2019-01-21 — Solar Panel Sensor Board

Promise this is the last tech article for a while. I just need to get these caught up. We have been busy so I have lots to catch up from since Vero!

This all started with the purchase of a RaspberryPi and I installed Signal-K. I added Whilhelm SK (https://www.wilhelmsk.com/) to an available Apple Ipad and said “this is cool.” I do not have easy access to display data from my solar panel output so the next step was a no brainier. If I could get current and voltage data onto the Whilhelm SK display, now that would be REALLY COOL.


1) The collection electronics would be contained in a weather “resistant” container located in the fly-bridge area.

2) Data collection system must have a wireless connection to the Raspberry Pi (RPi) and the Signal K Server (After last years overhaul, I am done pulling cable)

3) Must provide current collection for each of the 6 solar “banks” we have installed.

4) Temperature and humidity data inside the weather “resistant” container must be reported. (Make sure we don’t have moisture intrusion)

5) Voltage of the power source powering the data collection system must be reported. (This happens to be my dinghy hoist battery which is charged by a separate solar panel.)

I quickly decided the collection system would be centered around an Arduino Mega board. After some research the following shopping list was made. All the following components were ordered from Amazon.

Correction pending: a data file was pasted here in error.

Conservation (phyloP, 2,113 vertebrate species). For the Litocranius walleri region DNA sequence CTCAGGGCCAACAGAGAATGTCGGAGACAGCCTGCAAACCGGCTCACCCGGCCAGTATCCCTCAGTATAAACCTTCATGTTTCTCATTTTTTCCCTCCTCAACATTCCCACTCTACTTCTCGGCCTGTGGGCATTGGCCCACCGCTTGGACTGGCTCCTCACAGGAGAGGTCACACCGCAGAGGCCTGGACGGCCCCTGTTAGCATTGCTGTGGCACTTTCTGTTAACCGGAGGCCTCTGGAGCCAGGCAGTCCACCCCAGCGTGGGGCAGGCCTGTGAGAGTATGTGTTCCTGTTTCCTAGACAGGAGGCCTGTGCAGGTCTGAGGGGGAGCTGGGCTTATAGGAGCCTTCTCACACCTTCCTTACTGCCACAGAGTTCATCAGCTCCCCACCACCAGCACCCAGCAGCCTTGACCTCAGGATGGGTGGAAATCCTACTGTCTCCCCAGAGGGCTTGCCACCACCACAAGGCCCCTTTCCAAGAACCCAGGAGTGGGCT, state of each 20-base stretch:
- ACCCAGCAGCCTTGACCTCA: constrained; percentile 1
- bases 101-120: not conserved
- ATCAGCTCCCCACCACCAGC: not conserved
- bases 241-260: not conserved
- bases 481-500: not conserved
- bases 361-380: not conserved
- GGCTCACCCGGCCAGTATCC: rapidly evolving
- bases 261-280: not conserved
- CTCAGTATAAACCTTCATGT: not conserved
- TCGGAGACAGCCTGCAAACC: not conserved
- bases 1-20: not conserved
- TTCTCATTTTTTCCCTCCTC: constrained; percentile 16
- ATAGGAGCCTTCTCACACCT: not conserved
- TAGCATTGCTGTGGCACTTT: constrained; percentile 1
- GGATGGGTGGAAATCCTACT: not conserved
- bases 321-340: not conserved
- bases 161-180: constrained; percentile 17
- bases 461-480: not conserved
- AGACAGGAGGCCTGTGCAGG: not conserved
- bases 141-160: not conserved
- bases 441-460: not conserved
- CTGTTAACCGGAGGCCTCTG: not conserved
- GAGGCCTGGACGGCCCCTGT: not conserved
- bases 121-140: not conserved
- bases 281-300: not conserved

A) 24V to 12V 5V DC Converter, DROK LM2596 Buck Power Converter 5-32V to 0-30V Step Down Adjustable Output Voltage Regulator Board Power Supply Module with LED Display Voltmeter Screw & Heatsink — $15.83 –

B) SunFounder Mega 2560 R3 ATmega2560-16AU Board Compatible with Arduino – $14.99 

C) 20A range Current Sensor ACS712 Module – $4.60 each (one for each monitored panel/bank is required)

D) WINGONEER 5PCS Max 25V Voltage Detector Range 3 Terminal Sensor Module for Arduino – $6.99 for 5 (Only two are required in this implentation – 5 was just the number in this offer)

E) Gowoops 2 PCS DHT22 Temperature Humidity Sensor Module Digital Measurement for Arduino Raspberry Pi 2 3 — $9.99 (Only one is required in this implentation – 2 was just the number in this offer)

F) Aideepen ESP8266 Serial Wi-Fi Wireless ESP-01 Adapter Module 3.3V 5V Compatible for Arduino – $6.99 –

G) HiLetgo FT232RL FTDI Mini USB to TTL Serial Converter Adapter Module 3.3V 5.5V FT232R Breakout FT232RL USB to Serial Mini USB to TTL Adapter Board for Arduino — $5.99 –

H) SMAKNÂ DC 3.3V 1A Switching Power Supply Adapter 100-240 AC — $5.99

I) DIYmall ESP8266 ESP-01 with Breakout Board breadboard Adapter PCB for Serial Wifi Transceiver Network – $7.99

J) Male Barrel Plug 6-Inch Wire 5.5mm x 2.1mm for LED Strip Light, CCTV Security Camera, DVR, and Other Low Voltage Applications – Used to connect Buck-Converter to the Arduino for power. – $3.49

K) Elegoo EL-CK-002 Electronic Fun Kit Bundle with breadboard Cable Resistor, Capacitor, LED, Potentiometer (235 Items) – $12.86

The first step was to get the WIFI adapter working with the Arduino. I accomplished this task using the YouTube tutorial: “Arduino Mega 2560 with ESP8266 (ESP-01) Wifi, AT Commands and Blynk” –https://www.youtube.com/watch?v=YLKEZtLhfZo